MILAN -- Fiat Chrysler Automobiles' new London headquarters will have a staff of about 50 people, most of whom will have a finance background, said two people familiar with the details of the automaker's plan to shift its tax residency to the UK.
Fiat Chrysler CEO Sergio Marchionne and Fiat Group Chairman John Elkann will have offices in London, one of the people said. The company's chief financial officer, Richard Palmer, also may have an office there, the person said. The office will open before the end of the year.
Most of the London staff will handle treasury operations, one of the people said. The carmaker has no immediate plans to hire new employees in London, the person said, adding that Fiat's headquarters in Turin and Chrysler's main base in Auburn Hills, Michigan, will not shrink or close. "It's more like adding a new office rather than shutting down an old one," the person said.
Fiat also is looking to shift more finance people to the Asia Pacific and Latin American regions — especially from Europe — one of the people said.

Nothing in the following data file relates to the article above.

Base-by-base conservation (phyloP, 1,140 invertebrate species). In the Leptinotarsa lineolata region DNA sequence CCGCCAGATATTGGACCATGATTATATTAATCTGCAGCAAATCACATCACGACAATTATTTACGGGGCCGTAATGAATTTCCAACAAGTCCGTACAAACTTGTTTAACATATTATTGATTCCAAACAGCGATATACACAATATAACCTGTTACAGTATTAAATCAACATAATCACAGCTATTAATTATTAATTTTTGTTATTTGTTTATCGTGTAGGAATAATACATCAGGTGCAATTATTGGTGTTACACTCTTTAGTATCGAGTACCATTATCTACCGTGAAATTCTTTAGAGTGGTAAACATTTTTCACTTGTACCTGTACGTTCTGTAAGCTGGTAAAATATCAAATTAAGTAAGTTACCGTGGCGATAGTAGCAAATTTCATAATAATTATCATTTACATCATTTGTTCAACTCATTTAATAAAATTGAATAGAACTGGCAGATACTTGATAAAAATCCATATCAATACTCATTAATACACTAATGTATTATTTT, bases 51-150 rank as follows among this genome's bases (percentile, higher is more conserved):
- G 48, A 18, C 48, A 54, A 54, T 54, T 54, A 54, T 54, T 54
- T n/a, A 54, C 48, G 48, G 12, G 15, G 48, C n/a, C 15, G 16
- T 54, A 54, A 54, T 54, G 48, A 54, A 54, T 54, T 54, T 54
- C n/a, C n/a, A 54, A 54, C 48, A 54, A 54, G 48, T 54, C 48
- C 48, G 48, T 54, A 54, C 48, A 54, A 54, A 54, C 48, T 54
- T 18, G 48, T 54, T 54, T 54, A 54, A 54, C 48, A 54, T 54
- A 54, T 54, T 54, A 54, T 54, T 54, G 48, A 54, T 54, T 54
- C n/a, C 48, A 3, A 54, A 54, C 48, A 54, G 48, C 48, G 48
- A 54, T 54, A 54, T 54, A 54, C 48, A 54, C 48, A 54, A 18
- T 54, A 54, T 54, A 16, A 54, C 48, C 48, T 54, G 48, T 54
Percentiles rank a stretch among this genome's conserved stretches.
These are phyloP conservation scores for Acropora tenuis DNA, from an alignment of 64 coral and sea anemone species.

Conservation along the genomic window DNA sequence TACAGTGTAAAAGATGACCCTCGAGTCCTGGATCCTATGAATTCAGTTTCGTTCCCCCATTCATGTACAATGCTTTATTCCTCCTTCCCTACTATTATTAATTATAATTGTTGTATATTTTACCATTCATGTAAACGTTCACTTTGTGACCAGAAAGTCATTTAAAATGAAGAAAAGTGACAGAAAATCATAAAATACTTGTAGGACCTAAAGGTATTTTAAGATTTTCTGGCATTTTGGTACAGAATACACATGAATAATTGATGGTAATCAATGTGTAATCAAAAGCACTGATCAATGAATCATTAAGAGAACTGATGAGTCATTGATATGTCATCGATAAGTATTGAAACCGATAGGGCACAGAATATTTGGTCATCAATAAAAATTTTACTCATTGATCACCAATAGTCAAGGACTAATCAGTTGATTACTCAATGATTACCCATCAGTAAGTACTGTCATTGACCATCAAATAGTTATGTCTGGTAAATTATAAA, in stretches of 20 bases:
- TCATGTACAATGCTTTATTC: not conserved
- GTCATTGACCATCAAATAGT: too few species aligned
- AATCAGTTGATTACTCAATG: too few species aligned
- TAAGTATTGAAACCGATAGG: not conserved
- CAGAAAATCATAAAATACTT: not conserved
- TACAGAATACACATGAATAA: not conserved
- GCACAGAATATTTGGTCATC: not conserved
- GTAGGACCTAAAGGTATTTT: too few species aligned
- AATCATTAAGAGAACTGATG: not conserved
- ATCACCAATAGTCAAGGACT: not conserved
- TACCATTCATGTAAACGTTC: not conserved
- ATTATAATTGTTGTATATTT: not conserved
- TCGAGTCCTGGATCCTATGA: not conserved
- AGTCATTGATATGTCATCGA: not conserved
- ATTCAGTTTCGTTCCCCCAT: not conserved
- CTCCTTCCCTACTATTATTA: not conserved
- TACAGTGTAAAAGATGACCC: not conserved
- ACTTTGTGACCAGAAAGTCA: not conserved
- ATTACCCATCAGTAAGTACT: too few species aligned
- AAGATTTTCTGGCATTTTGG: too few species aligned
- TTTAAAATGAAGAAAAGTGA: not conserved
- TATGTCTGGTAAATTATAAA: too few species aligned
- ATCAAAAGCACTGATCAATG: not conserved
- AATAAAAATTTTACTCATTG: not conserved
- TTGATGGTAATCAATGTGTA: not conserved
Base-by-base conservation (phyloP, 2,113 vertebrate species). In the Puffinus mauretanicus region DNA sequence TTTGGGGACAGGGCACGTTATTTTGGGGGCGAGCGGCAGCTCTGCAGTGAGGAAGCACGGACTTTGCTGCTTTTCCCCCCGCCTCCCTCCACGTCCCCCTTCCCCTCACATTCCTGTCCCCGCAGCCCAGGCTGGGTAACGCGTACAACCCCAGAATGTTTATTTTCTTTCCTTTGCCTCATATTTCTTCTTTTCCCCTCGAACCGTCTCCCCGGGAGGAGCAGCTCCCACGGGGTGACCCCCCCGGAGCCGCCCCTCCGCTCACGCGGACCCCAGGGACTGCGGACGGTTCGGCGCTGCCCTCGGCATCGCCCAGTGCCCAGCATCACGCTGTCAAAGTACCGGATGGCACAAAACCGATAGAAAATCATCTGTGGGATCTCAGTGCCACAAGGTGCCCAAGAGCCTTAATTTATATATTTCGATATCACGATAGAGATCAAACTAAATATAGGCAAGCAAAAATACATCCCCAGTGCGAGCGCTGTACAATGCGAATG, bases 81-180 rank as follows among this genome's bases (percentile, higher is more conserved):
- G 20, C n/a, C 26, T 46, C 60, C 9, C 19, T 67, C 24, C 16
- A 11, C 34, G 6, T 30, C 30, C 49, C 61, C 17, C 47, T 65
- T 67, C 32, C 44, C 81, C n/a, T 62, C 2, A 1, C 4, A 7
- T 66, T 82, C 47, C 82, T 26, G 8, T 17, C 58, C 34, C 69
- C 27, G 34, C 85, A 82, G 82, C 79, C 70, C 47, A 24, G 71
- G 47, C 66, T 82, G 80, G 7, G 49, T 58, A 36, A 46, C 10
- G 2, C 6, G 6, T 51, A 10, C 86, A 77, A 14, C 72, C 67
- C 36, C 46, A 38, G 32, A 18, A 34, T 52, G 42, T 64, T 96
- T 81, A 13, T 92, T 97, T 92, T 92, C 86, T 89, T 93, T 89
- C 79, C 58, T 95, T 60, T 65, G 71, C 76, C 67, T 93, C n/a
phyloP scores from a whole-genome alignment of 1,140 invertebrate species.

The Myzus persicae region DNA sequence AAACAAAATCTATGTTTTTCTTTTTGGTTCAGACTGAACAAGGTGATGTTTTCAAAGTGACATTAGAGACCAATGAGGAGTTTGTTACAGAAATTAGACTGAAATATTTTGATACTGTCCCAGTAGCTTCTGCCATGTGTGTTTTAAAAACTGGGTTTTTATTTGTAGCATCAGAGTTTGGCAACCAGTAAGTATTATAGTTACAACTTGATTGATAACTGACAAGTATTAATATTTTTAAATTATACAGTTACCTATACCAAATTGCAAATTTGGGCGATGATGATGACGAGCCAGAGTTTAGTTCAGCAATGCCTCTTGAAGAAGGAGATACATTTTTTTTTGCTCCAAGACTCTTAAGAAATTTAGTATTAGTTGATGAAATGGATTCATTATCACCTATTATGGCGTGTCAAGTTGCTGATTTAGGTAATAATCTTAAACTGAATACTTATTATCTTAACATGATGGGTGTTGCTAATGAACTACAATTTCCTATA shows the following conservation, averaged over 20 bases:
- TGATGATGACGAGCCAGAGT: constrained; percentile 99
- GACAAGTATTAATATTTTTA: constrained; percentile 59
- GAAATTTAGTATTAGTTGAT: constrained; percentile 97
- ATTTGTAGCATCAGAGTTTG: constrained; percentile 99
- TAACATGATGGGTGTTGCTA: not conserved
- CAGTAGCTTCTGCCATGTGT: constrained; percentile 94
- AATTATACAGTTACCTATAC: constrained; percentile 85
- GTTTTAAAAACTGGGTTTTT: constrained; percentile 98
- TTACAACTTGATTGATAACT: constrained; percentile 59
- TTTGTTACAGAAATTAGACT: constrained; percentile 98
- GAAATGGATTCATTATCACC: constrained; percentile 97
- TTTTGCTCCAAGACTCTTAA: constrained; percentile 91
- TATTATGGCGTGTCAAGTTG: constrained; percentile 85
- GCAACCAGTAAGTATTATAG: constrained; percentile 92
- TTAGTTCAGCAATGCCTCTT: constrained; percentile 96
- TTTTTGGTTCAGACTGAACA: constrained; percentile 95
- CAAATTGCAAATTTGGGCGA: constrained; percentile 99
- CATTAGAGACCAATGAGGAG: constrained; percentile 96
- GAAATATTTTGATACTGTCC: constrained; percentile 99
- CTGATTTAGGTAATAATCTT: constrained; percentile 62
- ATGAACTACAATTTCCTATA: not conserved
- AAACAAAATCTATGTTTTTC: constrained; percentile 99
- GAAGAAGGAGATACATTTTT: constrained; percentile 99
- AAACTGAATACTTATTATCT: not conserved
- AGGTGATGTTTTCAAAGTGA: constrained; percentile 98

By moving its tax residency to the UK, the new group will be able to take advantage of a 20 percent corporate tax rate in 2015, instead of the 31.4 percent in Italy and 35 percent in the U.S.
Although Marchionne has touted the financial merits of the move, the location of new company’s headquarters is a hot button issue on both sides of the Atlantic. Fiat has been based in Turin for 115 years and is Italy’s largest non-government employer. And Chrysler was saved from bankruptcy by U.S. taxpayer dollars in 2009.
U.S. companies seeking lower tax rates abroad drew political fire earlier this month from U.S. Senator Carl Levin, a Michigan Democrat, who says he wants to introduce legislation making it harder for companies to move their tax residence outside of the U.S. after a merger.
At least 14 U.S. companies have completed these so called “inversion deals” since January 2012 or are considering them, including Eaton Corp. and Chiquita Brands International Inc., according to Bloomberg.
Fiat bought full control of Chrysler earlier this year, laying the groundwork for the next step in Marchionne’s plan to put the automakers together. Fiat Chrysler will be incorporated in the Netherlands and plans to list its shares in New York. Marchionne earlier this month downplayed the changes. "It doesn't mean I give up my operating functions in the U.S., but we're multifaceted. We're multitalented,” he said. "We do stuff everywhere."
Reuters contributed to this report